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Daycare centres warned as Hand, Foot, Mouth Disease cases climb

Daycare centres warned as Hand, Foot, Mouth Disease cases climb

Local daycare centres are being urged to “adhere to proper hygiene and sanitation practices” not only because of COVID-19 but because of Hand, Foot, and Mouth Disease is currently affecting the territory.

National Epidemiologist Harmonie Massiah said there have been five reported cases of HFMD in the last four weeks.

“Sick children should be kept home until they are well to limit the spread of the infection in schools and daycare institutions,” she stated.

Because of this increase in HFMD cases, the Ministry of Health & Social Development is encouraging parents to remain vigilant and monitor their children to ensure they are protected from the virus.

Massiah said the disease is spread from person to person through coughing, sneezing and contact with infected faeces via changing of diaper.

The disease can also be transmitted from touching surfaces or objects which have been contaminated with the virus.

“Symptoms usually begin with a fever, sore throat, reduced appetite and a general feeling of being unwell,” the Massiah said.

“Within a day or two after the first symptoms, a rash and bumps may appear on the soles of the feet, palms of the hands and inside the mouth. A rash may also develop on the elbows, knees and buttocks. The bumps may blister but they do not cause itching,” the National Epidemiologist added.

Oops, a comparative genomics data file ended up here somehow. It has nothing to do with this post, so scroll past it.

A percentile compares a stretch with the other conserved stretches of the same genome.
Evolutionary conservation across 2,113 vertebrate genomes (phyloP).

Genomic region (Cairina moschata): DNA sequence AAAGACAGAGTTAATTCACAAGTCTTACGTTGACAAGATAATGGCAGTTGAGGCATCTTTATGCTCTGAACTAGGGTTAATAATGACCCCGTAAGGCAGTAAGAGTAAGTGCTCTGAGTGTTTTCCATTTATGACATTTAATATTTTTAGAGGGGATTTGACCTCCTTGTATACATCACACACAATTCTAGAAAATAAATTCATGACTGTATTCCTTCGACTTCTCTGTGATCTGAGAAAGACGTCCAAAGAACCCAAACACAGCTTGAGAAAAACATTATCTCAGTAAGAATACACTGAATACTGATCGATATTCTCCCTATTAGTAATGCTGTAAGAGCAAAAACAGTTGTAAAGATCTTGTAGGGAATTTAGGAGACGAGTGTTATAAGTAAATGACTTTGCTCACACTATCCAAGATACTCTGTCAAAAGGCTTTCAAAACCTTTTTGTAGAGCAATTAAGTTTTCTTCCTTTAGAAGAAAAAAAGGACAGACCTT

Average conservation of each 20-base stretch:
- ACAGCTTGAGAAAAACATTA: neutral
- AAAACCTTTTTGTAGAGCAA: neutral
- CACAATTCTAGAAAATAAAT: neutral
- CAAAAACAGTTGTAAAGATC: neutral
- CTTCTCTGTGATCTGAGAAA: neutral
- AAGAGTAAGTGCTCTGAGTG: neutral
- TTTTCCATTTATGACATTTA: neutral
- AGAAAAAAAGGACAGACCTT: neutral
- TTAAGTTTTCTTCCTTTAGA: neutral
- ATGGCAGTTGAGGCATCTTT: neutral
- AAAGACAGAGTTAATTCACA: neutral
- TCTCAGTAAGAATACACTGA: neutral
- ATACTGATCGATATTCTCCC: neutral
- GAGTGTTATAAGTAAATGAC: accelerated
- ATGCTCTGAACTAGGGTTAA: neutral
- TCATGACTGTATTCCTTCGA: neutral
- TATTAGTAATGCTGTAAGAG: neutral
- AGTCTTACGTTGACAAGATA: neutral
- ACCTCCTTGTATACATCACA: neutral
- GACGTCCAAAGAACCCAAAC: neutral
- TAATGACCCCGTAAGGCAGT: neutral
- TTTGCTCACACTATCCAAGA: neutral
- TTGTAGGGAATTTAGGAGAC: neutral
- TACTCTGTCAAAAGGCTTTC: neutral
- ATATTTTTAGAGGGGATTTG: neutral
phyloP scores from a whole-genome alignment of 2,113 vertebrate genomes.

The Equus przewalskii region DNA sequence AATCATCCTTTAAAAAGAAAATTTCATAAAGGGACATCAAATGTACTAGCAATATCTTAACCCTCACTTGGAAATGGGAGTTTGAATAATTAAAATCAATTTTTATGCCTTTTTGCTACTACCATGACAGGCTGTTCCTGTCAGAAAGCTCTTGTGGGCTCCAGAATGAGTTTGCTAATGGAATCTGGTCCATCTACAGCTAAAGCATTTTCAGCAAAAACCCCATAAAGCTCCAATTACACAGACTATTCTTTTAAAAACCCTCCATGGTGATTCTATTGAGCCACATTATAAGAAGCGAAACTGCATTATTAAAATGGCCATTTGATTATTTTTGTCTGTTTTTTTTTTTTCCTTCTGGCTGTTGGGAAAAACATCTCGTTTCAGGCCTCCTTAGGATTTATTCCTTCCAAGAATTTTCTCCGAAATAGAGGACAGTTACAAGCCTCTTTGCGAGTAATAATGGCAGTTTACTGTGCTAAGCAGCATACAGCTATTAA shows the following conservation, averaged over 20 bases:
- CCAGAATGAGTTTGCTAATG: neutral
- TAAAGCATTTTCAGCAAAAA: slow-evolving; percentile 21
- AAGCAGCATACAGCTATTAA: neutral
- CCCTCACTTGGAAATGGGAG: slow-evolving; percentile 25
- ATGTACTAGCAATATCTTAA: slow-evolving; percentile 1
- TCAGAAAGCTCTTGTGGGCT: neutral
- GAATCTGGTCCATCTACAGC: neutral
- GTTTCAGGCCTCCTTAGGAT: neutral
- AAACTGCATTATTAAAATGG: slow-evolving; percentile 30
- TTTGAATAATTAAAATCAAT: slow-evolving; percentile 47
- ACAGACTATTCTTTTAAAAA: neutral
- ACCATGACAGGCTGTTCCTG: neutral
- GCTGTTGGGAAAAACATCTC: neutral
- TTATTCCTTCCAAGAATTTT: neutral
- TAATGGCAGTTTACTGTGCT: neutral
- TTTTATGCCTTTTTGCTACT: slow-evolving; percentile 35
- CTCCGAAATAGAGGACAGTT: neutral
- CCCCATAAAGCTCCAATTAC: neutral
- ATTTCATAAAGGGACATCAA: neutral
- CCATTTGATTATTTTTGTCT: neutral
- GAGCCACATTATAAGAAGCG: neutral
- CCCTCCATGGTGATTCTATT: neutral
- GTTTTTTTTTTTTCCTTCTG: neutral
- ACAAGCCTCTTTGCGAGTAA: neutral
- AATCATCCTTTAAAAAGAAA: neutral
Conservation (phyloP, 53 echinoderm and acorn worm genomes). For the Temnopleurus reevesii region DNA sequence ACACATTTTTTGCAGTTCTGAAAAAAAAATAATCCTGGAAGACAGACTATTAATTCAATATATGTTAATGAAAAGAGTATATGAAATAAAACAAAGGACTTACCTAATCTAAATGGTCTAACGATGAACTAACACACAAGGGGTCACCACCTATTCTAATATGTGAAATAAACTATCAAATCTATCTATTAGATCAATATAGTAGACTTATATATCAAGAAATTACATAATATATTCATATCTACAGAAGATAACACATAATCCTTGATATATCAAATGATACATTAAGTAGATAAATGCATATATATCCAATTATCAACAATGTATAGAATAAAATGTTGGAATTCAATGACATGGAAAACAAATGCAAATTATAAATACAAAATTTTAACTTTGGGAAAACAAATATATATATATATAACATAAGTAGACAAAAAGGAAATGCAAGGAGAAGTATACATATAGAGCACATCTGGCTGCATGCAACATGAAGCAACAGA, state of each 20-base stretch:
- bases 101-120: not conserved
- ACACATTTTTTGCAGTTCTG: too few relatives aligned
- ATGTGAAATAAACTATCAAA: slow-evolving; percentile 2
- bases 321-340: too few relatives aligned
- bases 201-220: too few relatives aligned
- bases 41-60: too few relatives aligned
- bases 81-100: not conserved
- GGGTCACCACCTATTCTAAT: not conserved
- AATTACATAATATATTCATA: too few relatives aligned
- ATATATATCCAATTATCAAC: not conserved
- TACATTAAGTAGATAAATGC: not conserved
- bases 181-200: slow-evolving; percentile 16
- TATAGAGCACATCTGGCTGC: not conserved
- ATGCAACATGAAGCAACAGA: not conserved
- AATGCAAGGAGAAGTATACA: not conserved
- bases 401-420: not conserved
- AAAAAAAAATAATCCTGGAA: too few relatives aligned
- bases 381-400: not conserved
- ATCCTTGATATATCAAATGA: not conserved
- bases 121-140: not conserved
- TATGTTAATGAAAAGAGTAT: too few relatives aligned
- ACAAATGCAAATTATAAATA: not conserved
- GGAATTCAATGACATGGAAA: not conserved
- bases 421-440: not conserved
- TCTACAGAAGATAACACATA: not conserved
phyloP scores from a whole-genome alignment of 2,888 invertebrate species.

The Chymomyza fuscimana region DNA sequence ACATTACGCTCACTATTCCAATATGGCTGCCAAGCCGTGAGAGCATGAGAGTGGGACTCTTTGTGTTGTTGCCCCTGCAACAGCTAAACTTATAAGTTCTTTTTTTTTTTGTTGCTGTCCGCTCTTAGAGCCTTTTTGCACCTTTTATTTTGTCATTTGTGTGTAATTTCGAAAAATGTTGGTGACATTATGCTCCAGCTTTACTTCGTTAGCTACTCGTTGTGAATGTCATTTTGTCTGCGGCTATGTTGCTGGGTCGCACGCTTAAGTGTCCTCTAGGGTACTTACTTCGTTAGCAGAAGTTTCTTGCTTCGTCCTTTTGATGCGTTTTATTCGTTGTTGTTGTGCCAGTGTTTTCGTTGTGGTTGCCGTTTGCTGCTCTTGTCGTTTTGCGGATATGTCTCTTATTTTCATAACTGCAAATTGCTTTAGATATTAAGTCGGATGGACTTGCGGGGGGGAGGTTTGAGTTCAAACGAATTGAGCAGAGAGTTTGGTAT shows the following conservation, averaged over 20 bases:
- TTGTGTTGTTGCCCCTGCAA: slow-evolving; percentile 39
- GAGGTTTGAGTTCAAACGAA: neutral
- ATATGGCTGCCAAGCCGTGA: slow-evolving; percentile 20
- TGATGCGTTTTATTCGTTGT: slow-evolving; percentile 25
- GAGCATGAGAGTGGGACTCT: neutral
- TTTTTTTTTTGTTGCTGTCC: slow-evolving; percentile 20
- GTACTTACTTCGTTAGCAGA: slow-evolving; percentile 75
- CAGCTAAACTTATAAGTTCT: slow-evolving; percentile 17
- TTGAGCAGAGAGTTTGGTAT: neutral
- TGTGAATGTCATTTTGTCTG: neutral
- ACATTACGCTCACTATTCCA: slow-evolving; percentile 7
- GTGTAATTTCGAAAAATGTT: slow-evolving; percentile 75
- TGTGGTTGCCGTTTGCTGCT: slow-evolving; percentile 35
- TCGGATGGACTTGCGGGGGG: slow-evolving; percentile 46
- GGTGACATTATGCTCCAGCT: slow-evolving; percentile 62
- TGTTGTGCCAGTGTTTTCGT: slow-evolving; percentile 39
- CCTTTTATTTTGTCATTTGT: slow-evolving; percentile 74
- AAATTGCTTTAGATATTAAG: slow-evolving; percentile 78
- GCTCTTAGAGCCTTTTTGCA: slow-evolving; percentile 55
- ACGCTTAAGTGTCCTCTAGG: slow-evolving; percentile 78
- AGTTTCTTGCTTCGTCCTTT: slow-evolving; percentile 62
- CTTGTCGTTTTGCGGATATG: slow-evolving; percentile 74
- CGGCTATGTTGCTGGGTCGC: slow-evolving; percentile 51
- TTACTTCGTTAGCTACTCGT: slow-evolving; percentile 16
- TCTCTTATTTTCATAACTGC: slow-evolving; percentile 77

A communicable disease

People can contract HFMD and transfer the virus to someone else while being asymptomatic. The illness is usually mild and symptoms tend to disappear between seven and 10 days after infection.

The disease is caused by a group of viruses known as Coxsackie Viruses and it is more common in infants and young children under five years old. However, it is not uncommon for older children or adults to contract the virus.

To reduce the risk of getting infected with HFMD and prevent the spread of the virus, parents and care workers are encouraged by Massiah to wash hands often with soap and water, especially after changing diapers.

She is also urging adults to assist children with handwashing and teach them the proper method of washing their hands.

No specific treatment

There is no specific treatment for HFMD, but symptoms can be treated to provide relief. Acetaminophen or ibuprofen can be used to manage fever and pain.

Persons with the virus are advised to drink lots of fluids to prevent dehydration. Cold liquids are usually preferable. They should also refrain from consuming spicy and acidic foods as these may cause discomfort.

The Ministry of Health is also advising residents to refrain from touching their eyes, nose and mouth with unwashed hands. Persons are further encouraged to disinfect surfaces and objects such as toys and doorknobs as they are major carriers of germs.

If someone is infected with HFMD, the ministry said people should avoid close contact with the individual and do not engage in intimate moments.


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